For Those Who Like: screaming as catharsis, ugly pretty music, feedback

In the late '90s, Jeromes Dream came up with the likes of pg. 99, Orchid and Usurp Synapse, chaotic hardcore bands that could quickly turn unsettlingly quiet. For better or worse, the kids called it screamo — bassist Jeff Smith would literally scream atop short bursts of sonic destruction during live shows without a microphone, so perhaps the coinage wasn't without merit. Several split 7-inches, a debut album and a stylistic 180 toward shouty math-rock later, the band broke up in 2001.

Upon its reunion in 2018, Jeromes Dream picked up where it left off with 2019's LP, swaggering more toward rock than complex music equations — a welcome return, if a bit sleek in its presentation. The Gray In Between, however, recaptures and reinforces a shredded tension. Across 10 tracks in 25 minutes, you can feel the crushing effects of the world upon humanity, yet the album captures glimpses of beauty through Smith's vivid imagery.

"I once knew a guy who lit himself on fire / He took his pain and the pain of the world / and lit a match," Smith screams over grinding blast beats and blackgazey guitar via "On Holiday with Infinity." Loma Prieta's Sean Leary, at first an addition who soon became the band's sole guitarist, keenly understands how Smith and drummer Erik Ratensperger write; he riffs furiously, but wisely decorates their percussion-forward dynamic with scraped harmonics and Johnny Marr-like sweeps.

Feedback turns out to be an apt metaphor for pain: That squealing noise erupts when an amplified signal feeds back into the instrument that produced it, continuously looping until the signal is cut. So ... we suffer endlessly until we die! But hardcore frequently knits feedback into its tangled seams as a form of catharsis; The Gray In Between, while not exactly hopeful or despairing, empathetically injects split-second shrieks as punctuation marks between ruptured riffs and the ache of existence.

Mexican Summer YouTube

Ten years have passed since a teenaged Hayden Pedigo released a cassette of John Fahey-indebted fingerstyle guitar. As much as Pedigo's skill and songcraft have changed, his tender smirk behind each pluck and strum remains. "Elsewhere," from the forthcoming album The Happiest Times I Ever Ignored, is subtle in its movement. The inquisitive melody slows and picks up speed like an old truck bucking along a gravel road — music that shares the same cinematic awe of Popol Vuh crafting a Werner Herzog soundtrack. And, in fact, "Elsewhere" functions in three distinct acts: first, the uplifting quest; second, a struggle felt tugged on by Luke Schneider's pedal steel; the last, the return and resolution of the melody, brighter yet colored by shades of past doubt.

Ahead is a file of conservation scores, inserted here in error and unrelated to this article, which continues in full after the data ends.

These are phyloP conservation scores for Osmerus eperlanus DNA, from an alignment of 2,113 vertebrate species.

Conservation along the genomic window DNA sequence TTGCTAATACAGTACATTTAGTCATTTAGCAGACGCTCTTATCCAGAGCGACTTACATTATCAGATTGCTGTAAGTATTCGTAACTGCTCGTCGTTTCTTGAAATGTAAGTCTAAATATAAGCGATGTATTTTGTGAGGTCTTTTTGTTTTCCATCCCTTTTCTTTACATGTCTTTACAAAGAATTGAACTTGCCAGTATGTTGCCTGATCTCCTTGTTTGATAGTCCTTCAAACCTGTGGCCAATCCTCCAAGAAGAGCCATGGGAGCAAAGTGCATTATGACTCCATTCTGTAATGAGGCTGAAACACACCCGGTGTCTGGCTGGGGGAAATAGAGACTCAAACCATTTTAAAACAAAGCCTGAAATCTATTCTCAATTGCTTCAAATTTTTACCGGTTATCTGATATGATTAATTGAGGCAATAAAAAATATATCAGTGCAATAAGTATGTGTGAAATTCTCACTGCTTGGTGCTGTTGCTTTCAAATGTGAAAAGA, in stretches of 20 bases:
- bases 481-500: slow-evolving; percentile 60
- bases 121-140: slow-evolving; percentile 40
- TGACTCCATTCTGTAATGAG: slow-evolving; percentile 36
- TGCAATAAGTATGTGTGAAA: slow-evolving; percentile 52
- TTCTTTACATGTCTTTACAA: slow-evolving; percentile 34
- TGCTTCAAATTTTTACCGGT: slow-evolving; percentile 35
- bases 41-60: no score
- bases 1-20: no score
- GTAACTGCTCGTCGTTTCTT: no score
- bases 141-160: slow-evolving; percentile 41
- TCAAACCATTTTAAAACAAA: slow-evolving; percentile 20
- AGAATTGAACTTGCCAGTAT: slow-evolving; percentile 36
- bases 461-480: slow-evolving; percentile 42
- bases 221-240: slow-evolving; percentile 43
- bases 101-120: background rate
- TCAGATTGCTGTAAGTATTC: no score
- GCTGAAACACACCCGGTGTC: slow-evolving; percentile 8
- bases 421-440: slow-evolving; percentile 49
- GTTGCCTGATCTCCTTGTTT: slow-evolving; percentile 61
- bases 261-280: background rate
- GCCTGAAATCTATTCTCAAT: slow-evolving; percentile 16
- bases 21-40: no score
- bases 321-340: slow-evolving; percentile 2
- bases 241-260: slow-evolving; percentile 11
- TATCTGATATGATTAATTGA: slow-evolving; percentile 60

Limbo District has always felt like a myth hidden in plain sight. In the early '80s, the band delighted and terrified Athens, Ga., with its provocative avant-garde post-punk performance art. Limbo District's roster fluctuated with Southern bohemians — plus a French exchange student — but its most visible member was drummer Jerry Ayers, who co-wrote The B-52s' "52 Girls" and R.E.M.'s "Old Man Kensey" and was part of Andy Warhol's Factory. Ask anyone from that Athens era and they speak of Limbo District as a Vaudevillian unicorn.

But the group's only known recordings were featured in Carnival, a short film by Jim Herbert — snippets were featured in the Athens, GA: Inside/Out documentary. And, as time has gone by, memories and information about the band have faded — members have died or their whereabouts are unknown — leaving those still curious to follow trails of poor YouTube rips and brief mentions in Grace Elizabeth Hale's book Cool Town.

But thanks to art director, producer and archivist Henry Owings, Limbo District lives again. "Encased" is the first of a few known studio sessions that will surface over the year. "It's like finding Joy Division 40 years later in tape boxes," Owings tells me. There is a back-to-basics vibe very much line with what was happening in Athens at the time, but where The B-52s played up the party and Oh-OK brought New Wave to the doo-wop, Limbo District reverse-engineered punk's primitive roots to piece together a circus-like surrealism. On "Encased," the parts are easy to identify — howled vocals, thwacked drums, droning organ, spindly guitar, menacingly grooved bass — but the song seems to be in a state of constant spontaneous combustion.

This #NowPlaying pick appears on today's episode of All Songs Considered.

Perennial Death YouTube